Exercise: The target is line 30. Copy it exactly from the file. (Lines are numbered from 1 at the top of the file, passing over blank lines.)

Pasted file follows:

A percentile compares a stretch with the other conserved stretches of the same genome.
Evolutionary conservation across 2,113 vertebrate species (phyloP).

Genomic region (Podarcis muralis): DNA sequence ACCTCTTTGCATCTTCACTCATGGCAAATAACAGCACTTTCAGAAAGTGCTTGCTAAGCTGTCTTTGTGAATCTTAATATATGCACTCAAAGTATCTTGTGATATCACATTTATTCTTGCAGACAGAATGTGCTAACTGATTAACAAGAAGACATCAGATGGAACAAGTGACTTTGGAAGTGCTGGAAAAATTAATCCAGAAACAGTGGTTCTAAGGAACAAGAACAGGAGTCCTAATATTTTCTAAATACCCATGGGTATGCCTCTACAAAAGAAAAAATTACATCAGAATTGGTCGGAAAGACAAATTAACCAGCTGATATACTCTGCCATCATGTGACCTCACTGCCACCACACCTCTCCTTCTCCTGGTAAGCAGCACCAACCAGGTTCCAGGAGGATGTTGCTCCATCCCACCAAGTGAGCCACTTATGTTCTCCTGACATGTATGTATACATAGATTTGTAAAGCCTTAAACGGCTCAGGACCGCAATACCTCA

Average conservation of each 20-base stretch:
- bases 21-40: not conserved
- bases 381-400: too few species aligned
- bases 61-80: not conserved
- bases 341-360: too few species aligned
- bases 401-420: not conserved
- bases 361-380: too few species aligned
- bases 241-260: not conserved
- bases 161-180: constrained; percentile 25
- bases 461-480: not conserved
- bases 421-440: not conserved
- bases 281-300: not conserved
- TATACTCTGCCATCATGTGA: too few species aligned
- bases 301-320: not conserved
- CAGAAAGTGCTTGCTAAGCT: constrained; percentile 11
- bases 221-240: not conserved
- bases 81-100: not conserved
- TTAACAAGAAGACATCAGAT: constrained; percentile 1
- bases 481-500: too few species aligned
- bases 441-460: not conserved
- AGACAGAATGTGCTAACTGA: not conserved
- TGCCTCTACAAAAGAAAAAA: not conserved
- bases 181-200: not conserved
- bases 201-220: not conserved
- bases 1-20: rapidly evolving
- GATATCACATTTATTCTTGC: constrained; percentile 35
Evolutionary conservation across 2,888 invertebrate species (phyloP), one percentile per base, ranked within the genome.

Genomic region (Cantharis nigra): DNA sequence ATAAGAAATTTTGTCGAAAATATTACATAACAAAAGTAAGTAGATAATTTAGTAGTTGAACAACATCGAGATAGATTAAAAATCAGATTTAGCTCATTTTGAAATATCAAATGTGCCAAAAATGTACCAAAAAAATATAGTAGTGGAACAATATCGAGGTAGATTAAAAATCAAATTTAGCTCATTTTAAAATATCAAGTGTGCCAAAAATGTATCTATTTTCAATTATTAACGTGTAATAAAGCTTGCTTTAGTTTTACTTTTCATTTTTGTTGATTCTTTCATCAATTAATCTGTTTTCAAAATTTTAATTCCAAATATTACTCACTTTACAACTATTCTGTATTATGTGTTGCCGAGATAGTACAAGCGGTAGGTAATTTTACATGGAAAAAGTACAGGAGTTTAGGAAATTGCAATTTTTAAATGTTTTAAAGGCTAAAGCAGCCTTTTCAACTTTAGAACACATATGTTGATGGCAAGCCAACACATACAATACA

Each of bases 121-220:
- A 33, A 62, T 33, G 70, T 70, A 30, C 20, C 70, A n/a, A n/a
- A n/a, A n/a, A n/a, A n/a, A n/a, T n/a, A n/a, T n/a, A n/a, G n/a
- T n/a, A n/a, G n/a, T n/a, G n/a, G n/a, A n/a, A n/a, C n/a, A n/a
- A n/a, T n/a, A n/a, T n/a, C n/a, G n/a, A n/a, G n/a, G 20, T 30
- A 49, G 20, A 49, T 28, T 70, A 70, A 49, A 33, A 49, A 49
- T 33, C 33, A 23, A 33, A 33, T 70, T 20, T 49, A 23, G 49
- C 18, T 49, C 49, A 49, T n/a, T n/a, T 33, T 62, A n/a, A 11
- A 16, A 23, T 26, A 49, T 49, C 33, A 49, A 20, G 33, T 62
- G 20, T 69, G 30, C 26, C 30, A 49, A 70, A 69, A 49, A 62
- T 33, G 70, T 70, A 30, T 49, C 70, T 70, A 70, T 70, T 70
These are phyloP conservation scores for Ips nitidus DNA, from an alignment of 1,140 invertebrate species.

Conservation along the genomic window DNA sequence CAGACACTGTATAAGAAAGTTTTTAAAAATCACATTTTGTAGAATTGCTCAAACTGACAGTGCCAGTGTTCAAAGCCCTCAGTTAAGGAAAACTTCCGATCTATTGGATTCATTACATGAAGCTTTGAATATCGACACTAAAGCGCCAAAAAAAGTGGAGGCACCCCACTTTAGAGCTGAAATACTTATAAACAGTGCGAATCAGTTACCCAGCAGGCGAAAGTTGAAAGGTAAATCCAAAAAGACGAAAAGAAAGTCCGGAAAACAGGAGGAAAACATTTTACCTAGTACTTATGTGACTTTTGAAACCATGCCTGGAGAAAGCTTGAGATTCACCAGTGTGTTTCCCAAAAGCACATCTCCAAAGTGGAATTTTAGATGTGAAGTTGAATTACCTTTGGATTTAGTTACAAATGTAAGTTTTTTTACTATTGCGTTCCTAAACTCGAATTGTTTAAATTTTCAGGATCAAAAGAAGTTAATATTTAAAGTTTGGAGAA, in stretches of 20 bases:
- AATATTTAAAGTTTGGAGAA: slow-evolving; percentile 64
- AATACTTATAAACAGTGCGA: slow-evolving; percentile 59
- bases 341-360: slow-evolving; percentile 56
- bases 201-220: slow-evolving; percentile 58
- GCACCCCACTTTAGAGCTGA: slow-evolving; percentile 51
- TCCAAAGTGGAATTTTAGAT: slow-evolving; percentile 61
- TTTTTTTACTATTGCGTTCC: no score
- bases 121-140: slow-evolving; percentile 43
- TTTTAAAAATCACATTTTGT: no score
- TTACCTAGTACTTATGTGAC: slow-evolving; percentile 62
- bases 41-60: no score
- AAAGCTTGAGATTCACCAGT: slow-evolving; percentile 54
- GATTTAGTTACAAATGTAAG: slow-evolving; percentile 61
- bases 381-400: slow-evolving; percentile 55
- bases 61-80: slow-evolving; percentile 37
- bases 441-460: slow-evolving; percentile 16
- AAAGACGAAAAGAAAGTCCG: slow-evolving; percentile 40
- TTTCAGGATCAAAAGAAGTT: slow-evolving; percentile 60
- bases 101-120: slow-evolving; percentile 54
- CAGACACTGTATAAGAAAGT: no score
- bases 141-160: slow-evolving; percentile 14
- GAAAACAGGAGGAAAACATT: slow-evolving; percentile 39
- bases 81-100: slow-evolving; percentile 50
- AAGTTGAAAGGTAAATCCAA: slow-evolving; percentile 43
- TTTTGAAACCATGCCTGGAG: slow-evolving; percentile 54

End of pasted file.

Evolutionary conservation across 2,888 invertebrate species (phyloP), one percentile per base, ranked within the genome.